New Research Shows Corporate Advocacy to Weaken the EPA Clean Trucks Plan

Truck makers, fossil fuel industry and cross-sector industry groups push back against climate rules

September 11 2023

New InfluenceMap analysis of corporate engagement during the Environmental Protection Agency’s (EPA) public comment period for the recently proposed Phase 3 GHG emission standards found extensive efforts by truck manufacturers, fossil fuel companies, and their respective industry associations to weaken the heavy-duty vehicle emissions standard, which would cut diesel pollution under the EPA Clean Trucks Plan.

In the most recent series of comments submitted directly to the EPA, truck makers, and the fossil fuel industry echoed similar sentiments and proposed revisions to the regulation that weaken the ambition of the standards. Exposure to diesel pollution from trucks can lead to serious health conditions like asthma and respiratory illnesses and can worsen existing heart and lung disease, especially in children and the elderly, according to the EPA. The industry and lobbying groups advocated for a variety of modifications to the program, including calls to delay its implementation, maintaining existing credit multipliers that weaken program outcomes, and opposing rapid electrification.

The analysis shows how oil majors and truck makers us similar arguments to weaken key rules that would cut harmful pollutants and decarbonize US trucks and other heavy-duty vehicles. Fossil-powered trucks remain a key source of demand for oil in the US, with negative advocacy potentially creating a major threat to US climate goals on transport. Multiple groups cited concerns around grid stress and charging infrastructure, but electric utility companies responsible for maintaining the grid exhibited strong support for the regulation.

Key findings from the analysis include:

  • The Truck and Engine Manufacturers Association (EMA) advocated weakening numerous key aspects of the EPA's proposed "Phase 3" GHG emissions standards and called for substantial revisions, without which, it said that the phase 3 standards would be “arbitrary, capricious and wholly unreasonable.”
  • Truck makers advocated reducing the stringency and ambition of the proposed GHG standards. In June 2023 comments, Daimler Truck and Volvo Group advocated for the delay of the "Phase 3" standards from 2028 to 2030. Both groups are members of the EMA and have been shown in other Influence Map analyses to support clean truck technologies through their public relations campaigns. Alongside this, Daimler Truck, Volvo Group, and PACCAR opposed increasing the ambition of existing "Phase 2" emissions standards in June 2023 comments to the EPA.
  • Fossil fuel industry advocacy remains highly negative. The American Fuel and Petrochemical Manufacturers Association (AFPM) and the American Petroleum Institute (API) refuted the legality of the standard's focus on electrification, instead advocating for a "technology neutral" approach in June 2023 comments to the EPA. API also organized a July 2023 joint letter addressed to government officials with over a hundred industry associations, primarily representing oil and gas producers, expressing general concern with the legislation and advocating against its focus on electrification.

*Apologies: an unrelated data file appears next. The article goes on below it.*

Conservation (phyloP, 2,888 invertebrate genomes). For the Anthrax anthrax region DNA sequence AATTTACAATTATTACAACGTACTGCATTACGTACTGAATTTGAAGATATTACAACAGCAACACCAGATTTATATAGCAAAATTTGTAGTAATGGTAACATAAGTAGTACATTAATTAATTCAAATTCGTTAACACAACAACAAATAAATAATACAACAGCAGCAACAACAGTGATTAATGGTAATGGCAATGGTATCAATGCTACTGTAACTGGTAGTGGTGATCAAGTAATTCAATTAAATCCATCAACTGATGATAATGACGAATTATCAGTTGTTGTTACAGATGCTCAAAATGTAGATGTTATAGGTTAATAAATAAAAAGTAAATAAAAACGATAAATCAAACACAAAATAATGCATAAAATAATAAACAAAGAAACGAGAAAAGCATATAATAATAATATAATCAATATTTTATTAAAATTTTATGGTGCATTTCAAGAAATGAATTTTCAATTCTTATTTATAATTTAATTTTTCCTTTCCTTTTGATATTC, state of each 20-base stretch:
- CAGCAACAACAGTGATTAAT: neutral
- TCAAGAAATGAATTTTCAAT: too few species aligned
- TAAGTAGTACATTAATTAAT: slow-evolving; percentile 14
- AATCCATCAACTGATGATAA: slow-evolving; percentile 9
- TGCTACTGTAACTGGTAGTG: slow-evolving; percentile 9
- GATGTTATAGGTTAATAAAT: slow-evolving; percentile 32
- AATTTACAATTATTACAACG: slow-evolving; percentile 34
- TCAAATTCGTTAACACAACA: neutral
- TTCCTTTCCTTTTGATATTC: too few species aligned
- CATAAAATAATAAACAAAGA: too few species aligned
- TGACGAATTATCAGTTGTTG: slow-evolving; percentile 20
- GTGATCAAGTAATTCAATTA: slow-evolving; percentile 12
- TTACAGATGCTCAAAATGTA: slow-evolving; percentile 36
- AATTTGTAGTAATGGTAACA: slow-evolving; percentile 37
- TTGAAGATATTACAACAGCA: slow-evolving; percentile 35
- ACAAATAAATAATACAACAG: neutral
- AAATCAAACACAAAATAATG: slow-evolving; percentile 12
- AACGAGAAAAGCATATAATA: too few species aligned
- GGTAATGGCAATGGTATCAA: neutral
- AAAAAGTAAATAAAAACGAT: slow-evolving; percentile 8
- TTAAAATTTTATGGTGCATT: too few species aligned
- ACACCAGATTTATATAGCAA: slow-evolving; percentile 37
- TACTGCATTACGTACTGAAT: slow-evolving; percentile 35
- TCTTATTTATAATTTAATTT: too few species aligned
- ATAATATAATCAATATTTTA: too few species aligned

• Larger cross-sector industry groups have advocated to weaken the legislation. The US Chamber of Commerce appeared to advocate for the EPA to include numerous flexibilities that would likely make the proposed standards less stringent. The National Federation of Independent Business also requested that the EPA completely withdraw the rule.
  • Electric utility companies and industry groups including Advanced Energy United and Zero Emission Transportation Association expressed clear support for the proposed rule. The Edison Electric Institute, Con Edison, and PG&E all supported the regulations in June 2023 comments to the EPA.

Addressing the findings, InfluenceMap analyst Leo Menninger said: “Engagement with EPA’s new emissions standards has revealed that the interests and tactics of some key players in the auto and oil industry are very aligned; both sectors are strongly advocating to weaken the stringency of the proposed Phase 3 standards and asking for a delay in its implementation. With a significant percentage of US’s GHG emissions targets relying on the decarbonization of heavy-duty vehicles, stringent and timely regulations are necessary to achieve the US government target of 100% zero-emission medium and heavy-duty vehicle sales by 2040.”

The EPA Clean Trucks Plan, a series of regulations announced in August 2021, are designed to reduce GHG emissions and other harmful air pollutants from HDVs over the next three years. In March 2022, the EPA released the first of its heavy-duty related proposals under the Clean Trucks Plan to regulate the emission standards between 2027-2029.

Announced in April 2023, the U.S. EPA's latest federal “Phase 3” greenhouse gas (GHG) emission standards for heavy-duty vehicles (HDVs) called for more stringent GHG emission standards from 2028-2032. The comment period/consultation has since ended, and the announcement of the new rule is imminent.

Click here for full analysis

Media Contact: For further information or to arrange interviews, please contact Ritwiza Asthana, Media Manager at